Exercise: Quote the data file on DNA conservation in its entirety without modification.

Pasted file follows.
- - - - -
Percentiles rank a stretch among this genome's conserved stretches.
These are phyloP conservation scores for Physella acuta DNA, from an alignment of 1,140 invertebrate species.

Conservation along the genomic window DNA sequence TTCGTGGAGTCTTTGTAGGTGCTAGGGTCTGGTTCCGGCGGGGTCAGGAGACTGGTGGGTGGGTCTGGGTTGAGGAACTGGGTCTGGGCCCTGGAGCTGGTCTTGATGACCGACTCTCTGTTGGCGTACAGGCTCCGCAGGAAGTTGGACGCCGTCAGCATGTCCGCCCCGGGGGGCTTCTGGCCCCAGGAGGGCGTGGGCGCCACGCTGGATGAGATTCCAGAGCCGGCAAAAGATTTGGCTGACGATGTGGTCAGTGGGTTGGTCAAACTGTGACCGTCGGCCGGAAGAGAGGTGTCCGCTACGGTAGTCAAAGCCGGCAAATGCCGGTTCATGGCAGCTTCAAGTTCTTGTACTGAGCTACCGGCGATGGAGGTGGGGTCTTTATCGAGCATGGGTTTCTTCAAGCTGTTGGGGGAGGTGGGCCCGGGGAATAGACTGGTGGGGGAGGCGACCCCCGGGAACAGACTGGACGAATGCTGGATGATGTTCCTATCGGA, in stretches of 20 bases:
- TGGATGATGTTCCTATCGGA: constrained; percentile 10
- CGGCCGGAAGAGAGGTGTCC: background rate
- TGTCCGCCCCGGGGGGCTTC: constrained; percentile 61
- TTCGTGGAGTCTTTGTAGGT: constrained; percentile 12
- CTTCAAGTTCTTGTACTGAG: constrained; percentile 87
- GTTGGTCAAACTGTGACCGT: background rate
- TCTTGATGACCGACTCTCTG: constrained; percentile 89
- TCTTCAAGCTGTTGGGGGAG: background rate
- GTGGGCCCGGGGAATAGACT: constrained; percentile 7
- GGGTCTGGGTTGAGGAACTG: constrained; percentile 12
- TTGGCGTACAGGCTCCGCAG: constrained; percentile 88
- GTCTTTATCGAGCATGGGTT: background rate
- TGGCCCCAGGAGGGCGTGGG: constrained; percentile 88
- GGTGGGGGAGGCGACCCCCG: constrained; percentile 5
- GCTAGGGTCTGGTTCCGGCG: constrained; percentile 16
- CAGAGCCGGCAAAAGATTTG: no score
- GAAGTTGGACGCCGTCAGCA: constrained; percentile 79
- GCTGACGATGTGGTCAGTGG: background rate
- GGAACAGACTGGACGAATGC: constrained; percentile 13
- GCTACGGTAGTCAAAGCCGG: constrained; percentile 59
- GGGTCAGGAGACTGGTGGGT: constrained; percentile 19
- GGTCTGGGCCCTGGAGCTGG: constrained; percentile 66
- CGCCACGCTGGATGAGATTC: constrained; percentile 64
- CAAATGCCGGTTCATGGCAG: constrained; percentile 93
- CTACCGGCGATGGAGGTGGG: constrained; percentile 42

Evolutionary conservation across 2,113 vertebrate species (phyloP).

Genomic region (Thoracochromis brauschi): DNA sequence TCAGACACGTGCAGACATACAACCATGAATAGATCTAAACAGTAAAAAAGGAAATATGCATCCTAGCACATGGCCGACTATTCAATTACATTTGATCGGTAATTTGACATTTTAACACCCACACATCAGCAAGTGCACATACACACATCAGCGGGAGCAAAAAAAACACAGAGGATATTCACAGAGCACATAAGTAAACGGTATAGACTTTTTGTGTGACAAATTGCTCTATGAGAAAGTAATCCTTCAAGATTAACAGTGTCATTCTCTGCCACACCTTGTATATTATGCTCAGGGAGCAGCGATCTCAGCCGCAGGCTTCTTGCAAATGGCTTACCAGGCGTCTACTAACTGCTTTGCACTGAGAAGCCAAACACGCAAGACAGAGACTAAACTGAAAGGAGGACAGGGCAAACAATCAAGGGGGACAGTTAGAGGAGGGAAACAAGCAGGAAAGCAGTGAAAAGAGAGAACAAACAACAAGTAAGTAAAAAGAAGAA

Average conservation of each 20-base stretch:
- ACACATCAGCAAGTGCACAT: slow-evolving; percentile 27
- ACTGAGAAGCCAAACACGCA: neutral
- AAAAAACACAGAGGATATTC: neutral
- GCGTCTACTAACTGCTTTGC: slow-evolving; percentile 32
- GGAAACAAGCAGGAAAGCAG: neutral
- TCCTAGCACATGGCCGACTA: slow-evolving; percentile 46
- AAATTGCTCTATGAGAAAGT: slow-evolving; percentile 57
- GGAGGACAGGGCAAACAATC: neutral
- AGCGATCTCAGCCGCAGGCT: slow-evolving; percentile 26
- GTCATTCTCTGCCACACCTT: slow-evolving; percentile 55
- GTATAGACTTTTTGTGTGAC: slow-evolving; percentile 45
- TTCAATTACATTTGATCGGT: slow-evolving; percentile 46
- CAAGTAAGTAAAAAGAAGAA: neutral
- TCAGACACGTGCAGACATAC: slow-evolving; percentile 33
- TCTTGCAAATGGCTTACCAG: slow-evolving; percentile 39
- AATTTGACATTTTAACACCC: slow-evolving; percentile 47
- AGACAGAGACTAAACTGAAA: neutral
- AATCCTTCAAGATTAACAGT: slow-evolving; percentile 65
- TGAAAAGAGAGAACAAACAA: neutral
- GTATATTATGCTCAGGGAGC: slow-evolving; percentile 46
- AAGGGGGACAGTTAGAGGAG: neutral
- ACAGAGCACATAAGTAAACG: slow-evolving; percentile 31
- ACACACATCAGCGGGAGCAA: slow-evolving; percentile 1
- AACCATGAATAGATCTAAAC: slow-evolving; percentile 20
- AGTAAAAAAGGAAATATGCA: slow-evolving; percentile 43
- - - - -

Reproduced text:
Percentiles rank a stretch among this genome's conserved stretches.
These are phyloP conservation scores for Physella acuta DNA, from an alignment of 1,140 invertebrate species.

Conservation along the genomic window DNA sequence TTCGTGGAGTCTTTGTAGGTGCTAGGGTCTGGTTCCGGCGGGGTCAGGAGACTGGTGGGTGGGTCTGGGTTGAGGAACTGGGTCTGGGCCCTGGAGCTGGTCTTGATGACCGACTCTCTGTTGGCGTACAGGCTCCGCAGGAAGTTGGACGCCGTCAGCATGTCCGCCCCGGGGGGCTTCTGGCCCCAGGAGGGCGTGGGCGCCACGCTGGATGAGATTCCAGAGCCGGCAAAAGATTTGGCTGACGATGTGGTCAGTGGGTTGGTCAAACTGTGACCGTCGGCCGGAAGAGAGGTGTCCGCTACGGTAGTCAAAGCCGGCAAATGCCGGTTCATGGCAGCTTCAAGTTCTTGTACTGAGCTACCGGCGATGGAGGTGGGGTCTTTATCGAGCATGGGTTTCTTCAAGCTGTTGGGGGAGGTGGGCCCGGGGAATAGACTGGTGGGGGAGGCGACCCCCGGGAACAGACTGGACGAATGCTGGATGATGTTCCTATCGGA, in stretches of 20 bases:
- TGGATGATGTTCCTATCGGA: constrained; percentile 10
- CGGCCGGAAGAGAGGTGTCC: background rate
- TGTCCGCCCCGGGGGGCTTC: constrained; percentile 61
- TTCGTGGAGTCTTTGTAGGT: constrained; percentile 12
- CTTCAAGTTCTTGTACTGAG: constrained; percentile 87
- GTTGGTCAAACTGTGACCGT: background rate
- TCTTGATGACCGACTCTCTG: constrained; percentile 89
- TCTTCAAGCTGTTGGGGGAG: background rate
- GTGGGCCCGGGGAATAGACT: constrained; percentile 7
- GGGTCTGGGTTGAGGAACTG: constrained; percentile 12
- TTGGCGTACAGGCTCCGCAG: constrained; percentile 88
- GTCTTTATCGAGCATGGGTT: background rate
- TGGCCCCAGGAGGGCGTGGG: constrained; percentile 88
- GGTGGGGGAGGCGACCCCCG: constrained; percentile 5
- GCTAGGGTCTGGTTCCGGCG: constrained; percentile 16
- CAGAGCCGGCAAAAGATTTG: no score
- GAAGTTGGACGCCGTCAGCA: constrained; percentile 79
- GCTGACGATGTGGTCAGTGG: background rate
- GGAACAGACTGGACGAATGC: constrained; percentile 13
- GCTACGGTAGTCAAAGCCGG: constrained; percentile 59
- GGGTCAGGAGACTGGTGGGT: constrained; percentile 19
- GGTCTGGGCCCTGGAGCTGG: constrained; percentile 66
- CGCCACGCTGGATGAGATTC: constrained; percentile 64
- CAAATGCCGGTTCATGGCAG: constrained; percentile 93
- CTACCGGCGATGGAGGTGGG: constrained; percentile 42

Evolutionary conservation across 2,113 vertebrate species (phyloP).

Genomic region (Thoracochromis brauschi): DNA sequence TCAGACACGTGCAGACATACAACCATGAATAGATCTAAACAGTAAAAAAGGAAATATGCATCCTAGCACATGGCCGACTATTCAATTACATTTGATCGGTAATTTGACATTTTAACACCCACACATCAGCAAGTGCACATACACACATCAGCGGGAGCAAAAAAAACACAGAGGATATTCACAGAGCACATAAGTAAACGGTATAGACTTTTTGTGTGACAAATTGCTCTATGAGAAAGTAATCCTTCAAGATTAACAGTGTCATTCTCTGCCACACCTTGTATATTATGCTCAGGGAGCAGCGATCTCAGCCGCAGGCTTCTTGCAAATGGCTTACCAGGCGTCTACTAACTGCTTTGCACTGAGAAGCCAAACACGCAAGACAGAGACTAAACTGAAAGGAGGACAGGGCAAACAATCAAGGGGGACAGTTAGAGGAGGGAAACAAGCAGGAAAGCAGTGAAAAGAGAGAACAAACAACAAGTAAGTAAAAAGAAGAA

Average conservation of each 20-base stretch:
- ACACATCAGCAAGTGCACAT: slow-evolving; percentile 27
- ACTGAGAAGCCAAACACGCA: neutral
- AAAAAACACAGAGGATATTC: neutral
- GCGTCTACTAACTGCTTTGC: slow-evolving; percentile 32
- GGAAACAAGCAGGAAAGCAG: neutral
- TCCTAGCACATGGCCGACTA: slow-evolving; percentile 46
- AAATTGCTCTATGAGAAAGT: slow-evolving; percentile 57
- GGAGGACAGGGCAAACAATC: neutral
- AGCGATCTCAGCCGCAGGCT: slow-evolving; percentile 26
- GTCATTCTCTGCCACACCTT: slow-evolving; percentile 55
- GTATAGACTTTTTGTGTGAC: slow-evolving; percentile 45
- TTCAATTACATTTGATCGGT: slow-evolving; percentile 46
- CAAGTAAGTAAAAAGAAGAA: neutral
- TCAGACACGTGCAGACATAC: slow-evolving; percentile 33
- TCTTGCAAATGGCTTACCAG: slow-evolving; percentile 39
- AATTTGACATTTTAACACCC: slow-evolving; percentile 47
- AGACAGAGACTAAACTGAAA: neutral
- AATCCTTCAAGATTAACAGT: slow-evolving; percentile 65
- TGAAAAGAGAGAACAAACAA: neutral
- GTATATTATGCTCAGGGAGC: slow-evolving; percentile 46
- AAGGGGGACAGTTAGAGGAG: neutral
- ACAGAGCACATAAGTAAACG: slow-evolving; percentile 31
- ACACACATCAGCGGGAGCAA: slow-evolving; percentile 1
- AACCATGAATAGATCTAAAC: slow-evolving; percentile 20
- AGTAAAAAAGGAAATATGCA: slow-evolving; percentile 43